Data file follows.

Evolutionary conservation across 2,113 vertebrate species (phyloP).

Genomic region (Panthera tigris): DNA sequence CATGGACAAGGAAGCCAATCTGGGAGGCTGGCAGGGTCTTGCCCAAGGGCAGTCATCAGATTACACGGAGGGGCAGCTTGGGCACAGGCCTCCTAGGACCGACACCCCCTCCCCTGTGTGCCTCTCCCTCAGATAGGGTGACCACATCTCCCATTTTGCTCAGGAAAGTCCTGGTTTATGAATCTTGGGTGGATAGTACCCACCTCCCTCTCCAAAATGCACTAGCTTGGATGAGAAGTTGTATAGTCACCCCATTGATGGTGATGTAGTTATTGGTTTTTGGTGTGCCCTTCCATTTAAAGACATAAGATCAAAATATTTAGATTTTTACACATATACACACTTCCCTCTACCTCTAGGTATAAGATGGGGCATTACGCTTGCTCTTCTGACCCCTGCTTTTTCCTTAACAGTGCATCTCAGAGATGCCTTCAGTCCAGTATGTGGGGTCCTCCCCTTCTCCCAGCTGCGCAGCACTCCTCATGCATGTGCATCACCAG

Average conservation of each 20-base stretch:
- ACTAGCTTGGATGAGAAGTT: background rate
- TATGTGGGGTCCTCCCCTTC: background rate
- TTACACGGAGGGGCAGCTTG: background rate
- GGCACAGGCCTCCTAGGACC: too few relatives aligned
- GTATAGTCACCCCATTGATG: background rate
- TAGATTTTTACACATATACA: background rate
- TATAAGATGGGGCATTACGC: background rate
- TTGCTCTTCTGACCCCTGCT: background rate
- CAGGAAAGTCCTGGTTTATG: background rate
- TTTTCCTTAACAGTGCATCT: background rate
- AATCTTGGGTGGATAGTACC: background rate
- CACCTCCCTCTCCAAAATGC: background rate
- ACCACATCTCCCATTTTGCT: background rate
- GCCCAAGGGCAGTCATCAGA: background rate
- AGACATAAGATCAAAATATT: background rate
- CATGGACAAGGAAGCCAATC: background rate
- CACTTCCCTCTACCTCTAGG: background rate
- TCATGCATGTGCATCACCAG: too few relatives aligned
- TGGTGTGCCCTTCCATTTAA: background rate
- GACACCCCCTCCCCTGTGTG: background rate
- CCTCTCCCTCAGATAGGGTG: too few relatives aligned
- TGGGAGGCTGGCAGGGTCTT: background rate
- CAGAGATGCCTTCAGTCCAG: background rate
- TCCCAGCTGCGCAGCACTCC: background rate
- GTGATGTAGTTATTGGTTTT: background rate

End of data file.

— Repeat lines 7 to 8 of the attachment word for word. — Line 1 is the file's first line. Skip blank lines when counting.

- GGCACAGGCCTCCTAGGACC: too few relatives aligned
- GTATAGTCACCCCATTGATG: background rate